It’s important for a customer to understand exactly what to expect. We get so many compliments from regular and new clients regarding our staff. It’s always good to hear that kind of positive feedback.
We’re also ambitious. We thrive on obstacles that help make us a better team. One of our goals is to develop customer service classes once our new facility is up and running this spring. I believe we should help each other, even if we’re competitors in the same industry. I want us to represent and showcase our skills and knowledge. We look forward to coaching other businesses.
Ok, thank you for that. I’d like to jump to the main focus of this interview. Has there ever been a time that someone told you something was impossible, but you did it anyway? Can you share the story with us? What was your idea? What was the reaction of the naysayers? And how did you overcome that?
I learned at a very young age how it feels to disappoint your parents. I wasn’t a bad kid, just a bit of a rebel, if that makes any sense. Long story short, I got caught up with a bad crowd. I dropped out of school when I was 14. My parents didn’t mess around. They put me on the first flight to Mexico.
That lasted for almost eight months. In Mexico, at the age of 14, you’re selling merchandise on the streets, working with carpenters, running a household or running a farm. I had to grow up fast. I learned my lesson, but understanding the pain I caused my parents haunted me. When I finally got back home, I promised them I would make them proud every day.
I went back to school and started working full time. By the time I was 18, I was ready to buy my first investment property. Some relatives laughed at me, but at the age of 22, I bought my second building. By the time I was 24, I owned three buildings and rehabbed them myself.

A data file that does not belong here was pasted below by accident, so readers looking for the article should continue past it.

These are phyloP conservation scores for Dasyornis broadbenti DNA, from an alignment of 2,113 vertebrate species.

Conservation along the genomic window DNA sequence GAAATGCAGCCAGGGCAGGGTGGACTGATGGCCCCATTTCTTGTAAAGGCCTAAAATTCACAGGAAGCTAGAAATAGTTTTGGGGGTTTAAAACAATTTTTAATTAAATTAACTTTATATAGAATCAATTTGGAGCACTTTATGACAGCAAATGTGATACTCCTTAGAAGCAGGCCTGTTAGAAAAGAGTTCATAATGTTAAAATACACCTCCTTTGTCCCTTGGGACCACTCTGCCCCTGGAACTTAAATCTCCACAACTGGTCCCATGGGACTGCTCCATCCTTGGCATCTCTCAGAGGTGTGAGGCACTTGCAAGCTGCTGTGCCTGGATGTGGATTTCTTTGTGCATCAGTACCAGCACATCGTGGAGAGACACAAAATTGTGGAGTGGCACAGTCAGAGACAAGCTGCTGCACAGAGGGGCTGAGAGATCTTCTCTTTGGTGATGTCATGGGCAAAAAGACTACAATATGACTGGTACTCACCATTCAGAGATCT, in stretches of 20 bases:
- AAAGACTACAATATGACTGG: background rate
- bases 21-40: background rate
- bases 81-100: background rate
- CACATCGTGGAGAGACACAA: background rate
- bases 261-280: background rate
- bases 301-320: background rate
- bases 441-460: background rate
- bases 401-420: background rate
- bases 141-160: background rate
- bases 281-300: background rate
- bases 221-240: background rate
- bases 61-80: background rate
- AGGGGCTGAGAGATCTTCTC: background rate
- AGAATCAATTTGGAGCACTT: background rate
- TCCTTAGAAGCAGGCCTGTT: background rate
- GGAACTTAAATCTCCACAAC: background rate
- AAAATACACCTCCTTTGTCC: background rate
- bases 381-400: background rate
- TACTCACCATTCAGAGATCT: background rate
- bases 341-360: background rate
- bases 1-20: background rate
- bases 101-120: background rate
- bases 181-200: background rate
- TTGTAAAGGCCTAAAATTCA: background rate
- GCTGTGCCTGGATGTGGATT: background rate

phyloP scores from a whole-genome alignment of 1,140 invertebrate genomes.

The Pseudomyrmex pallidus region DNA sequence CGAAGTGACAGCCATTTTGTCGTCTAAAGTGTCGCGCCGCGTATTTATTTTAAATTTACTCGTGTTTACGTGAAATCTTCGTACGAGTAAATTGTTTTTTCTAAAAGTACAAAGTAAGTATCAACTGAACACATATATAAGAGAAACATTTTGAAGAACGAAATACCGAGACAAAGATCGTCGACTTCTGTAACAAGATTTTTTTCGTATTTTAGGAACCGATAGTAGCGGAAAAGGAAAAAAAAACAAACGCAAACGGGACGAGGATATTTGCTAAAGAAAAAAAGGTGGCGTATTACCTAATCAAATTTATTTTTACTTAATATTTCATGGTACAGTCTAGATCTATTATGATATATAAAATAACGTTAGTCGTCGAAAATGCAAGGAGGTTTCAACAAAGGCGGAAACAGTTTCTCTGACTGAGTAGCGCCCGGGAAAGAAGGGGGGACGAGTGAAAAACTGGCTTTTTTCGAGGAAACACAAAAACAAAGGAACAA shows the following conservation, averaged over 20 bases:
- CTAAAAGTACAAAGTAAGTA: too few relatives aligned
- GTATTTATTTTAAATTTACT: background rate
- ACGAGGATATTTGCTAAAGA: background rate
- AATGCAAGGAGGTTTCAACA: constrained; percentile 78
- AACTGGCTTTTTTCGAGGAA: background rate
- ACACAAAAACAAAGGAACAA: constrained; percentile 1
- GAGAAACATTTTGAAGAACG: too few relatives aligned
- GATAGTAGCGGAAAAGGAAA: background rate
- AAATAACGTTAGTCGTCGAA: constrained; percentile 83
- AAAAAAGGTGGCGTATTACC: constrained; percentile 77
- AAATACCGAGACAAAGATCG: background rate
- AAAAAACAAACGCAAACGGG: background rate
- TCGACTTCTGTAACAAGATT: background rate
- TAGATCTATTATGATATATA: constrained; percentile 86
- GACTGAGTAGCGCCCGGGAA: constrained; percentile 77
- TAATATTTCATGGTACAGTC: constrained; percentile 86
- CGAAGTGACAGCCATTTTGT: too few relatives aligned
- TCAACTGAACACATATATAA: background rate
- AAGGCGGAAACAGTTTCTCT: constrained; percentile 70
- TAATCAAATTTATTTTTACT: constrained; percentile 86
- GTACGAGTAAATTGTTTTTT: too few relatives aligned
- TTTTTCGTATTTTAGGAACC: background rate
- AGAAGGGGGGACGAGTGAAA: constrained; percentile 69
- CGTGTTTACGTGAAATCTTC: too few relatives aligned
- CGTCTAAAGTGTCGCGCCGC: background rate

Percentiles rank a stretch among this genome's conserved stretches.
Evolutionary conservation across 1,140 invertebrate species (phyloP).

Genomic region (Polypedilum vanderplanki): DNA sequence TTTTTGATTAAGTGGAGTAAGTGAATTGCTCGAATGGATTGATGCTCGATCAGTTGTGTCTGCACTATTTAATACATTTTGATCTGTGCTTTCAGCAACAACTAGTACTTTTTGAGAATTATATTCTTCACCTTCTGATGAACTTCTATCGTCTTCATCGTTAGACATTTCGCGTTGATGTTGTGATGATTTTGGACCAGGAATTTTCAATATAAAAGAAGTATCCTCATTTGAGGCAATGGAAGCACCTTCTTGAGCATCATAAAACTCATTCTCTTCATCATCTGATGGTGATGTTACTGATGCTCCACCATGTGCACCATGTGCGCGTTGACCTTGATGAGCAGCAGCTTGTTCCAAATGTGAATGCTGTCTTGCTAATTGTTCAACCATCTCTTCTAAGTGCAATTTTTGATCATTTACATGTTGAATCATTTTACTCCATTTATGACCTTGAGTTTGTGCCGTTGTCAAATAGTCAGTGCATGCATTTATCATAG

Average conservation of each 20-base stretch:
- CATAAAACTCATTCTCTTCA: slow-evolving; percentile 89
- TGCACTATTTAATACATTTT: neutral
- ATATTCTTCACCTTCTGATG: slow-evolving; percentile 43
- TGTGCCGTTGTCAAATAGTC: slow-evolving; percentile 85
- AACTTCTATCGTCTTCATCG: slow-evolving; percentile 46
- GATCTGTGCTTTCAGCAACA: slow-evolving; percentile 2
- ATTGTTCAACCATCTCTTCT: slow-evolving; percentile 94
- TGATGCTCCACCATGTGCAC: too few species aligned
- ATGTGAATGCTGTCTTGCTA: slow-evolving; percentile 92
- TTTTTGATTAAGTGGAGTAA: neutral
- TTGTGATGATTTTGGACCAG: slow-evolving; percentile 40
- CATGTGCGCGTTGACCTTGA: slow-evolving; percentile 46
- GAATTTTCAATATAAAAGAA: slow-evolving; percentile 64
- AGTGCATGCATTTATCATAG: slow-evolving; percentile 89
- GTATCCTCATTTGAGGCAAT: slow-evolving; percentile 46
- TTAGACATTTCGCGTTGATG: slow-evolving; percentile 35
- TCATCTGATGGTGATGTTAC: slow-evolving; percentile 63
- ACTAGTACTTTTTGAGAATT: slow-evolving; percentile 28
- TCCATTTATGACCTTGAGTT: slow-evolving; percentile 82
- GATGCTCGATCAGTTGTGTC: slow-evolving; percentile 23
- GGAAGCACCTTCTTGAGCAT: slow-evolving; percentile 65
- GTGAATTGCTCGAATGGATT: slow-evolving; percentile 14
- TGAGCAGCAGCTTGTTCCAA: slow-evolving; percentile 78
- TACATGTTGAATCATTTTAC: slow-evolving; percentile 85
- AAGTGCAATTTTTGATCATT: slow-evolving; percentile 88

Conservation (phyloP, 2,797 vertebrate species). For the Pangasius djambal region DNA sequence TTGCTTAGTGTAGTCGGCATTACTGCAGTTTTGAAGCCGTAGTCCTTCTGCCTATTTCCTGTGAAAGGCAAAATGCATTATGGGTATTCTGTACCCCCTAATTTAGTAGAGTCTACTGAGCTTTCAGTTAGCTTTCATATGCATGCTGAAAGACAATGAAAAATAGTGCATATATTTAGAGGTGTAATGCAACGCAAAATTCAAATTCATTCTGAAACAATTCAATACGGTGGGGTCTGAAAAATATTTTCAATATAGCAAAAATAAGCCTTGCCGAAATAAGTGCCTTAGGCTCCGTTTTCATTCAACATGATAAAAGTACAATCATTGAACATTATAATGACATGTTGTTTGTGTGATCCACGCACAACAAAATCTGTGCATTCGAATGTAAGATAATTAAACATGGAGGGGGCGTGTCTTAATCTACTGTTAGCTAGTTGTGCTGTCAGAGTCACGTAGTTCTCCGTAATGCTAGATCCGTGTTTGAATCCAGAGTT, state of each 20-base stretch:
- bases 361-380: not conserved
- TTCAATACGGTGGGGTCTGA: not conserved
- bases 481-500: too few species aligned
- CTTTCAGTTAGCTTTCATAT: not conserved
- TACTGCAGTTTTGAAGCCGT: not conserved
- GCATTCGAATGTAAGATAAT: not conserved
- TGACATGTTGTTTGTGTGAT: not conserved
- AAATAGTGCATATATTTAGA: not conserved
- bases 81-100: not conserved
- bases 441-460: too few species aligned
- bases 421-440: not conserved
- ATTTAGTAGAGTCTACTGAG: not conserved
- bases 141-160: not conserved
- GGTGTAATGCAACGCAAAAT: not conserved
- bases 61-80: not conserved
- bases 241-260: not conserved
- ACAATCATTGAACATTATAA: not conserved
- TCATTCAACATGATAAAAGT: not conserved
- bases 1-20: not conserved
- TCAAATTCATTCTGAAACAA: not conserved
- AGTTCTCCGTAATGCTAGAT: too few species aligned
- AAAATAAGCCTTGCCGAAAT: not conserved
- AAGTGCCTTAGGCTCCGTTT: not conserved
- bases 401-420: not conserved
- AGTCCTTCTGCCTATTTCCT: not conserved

At 25, I had already graduated from college. I paid for it without getting loans and landed a job with great pay and benefits. Then, the 2008 economic downturn happened. I was about to lose everything, even my job. Banks weren’t loaning money, companies were closing their doors, and people were getting laid off and losing their homes. That’s when I decided to start a business with my fiance.
At the time, we were both about to be jobless. Friends and family called us crazy, but there was no way I would let my parents see me fail again. I never once thought that it wouldn’t work.
With my rehabbing background and my fiance’s construction experience as a union carpenter, we started our own restoration business, and we did it out of our basement. Who would think to start a restoration company when people could barely afford to keep their homes or businesses? We did! We refused to focus on the negative. Instead, we focused on the possibilities and our faith.
In the end, how were all the naysayers proven wrong?
By 2009, we were able to purchase a ServiceMaster franchise. We knew the economy was going to take a while to recover. Backing up our business with a Fortune 500 name brand would help us gain recognition and credibility. It would enable us to grow at a faster pace.
Six years later, we purchased an additional license, making us one of the top five largest franchises in the City of Chicago and suburbs! Not only did we start a company and survive the 2008 recession, we were able to grow our vision!
As I mentioned, we’re expanding services with our newly purchased facility. It’s three times larger than our first location. We also operate a second location in the suburbs. We’re doing all this during a pandemic, so we feel like second-time survivors.
We’ve been able to keep our great team of 15 staff members employed during the pandemic, and I can still offer generous benefits and health insurance. By now, I’m sure we’ve proven all naysayers wrong.
None of us are able to achieve success without some help along the way. Is there a particular person who you are grateful towards who helped get you to where you are? Can you share a story about that?
My parents taught me early on that you must work hard. We didn’t have a choice. My mother taught me independence. Nothing could stop her. If we didn’t have money for clothes, she’d make something amazing out of curtains. My father taught me how to work with my hands. He showed me how to rehab my properties and work with a budget. He also was the source of my belief in the importance of being humble and respectful.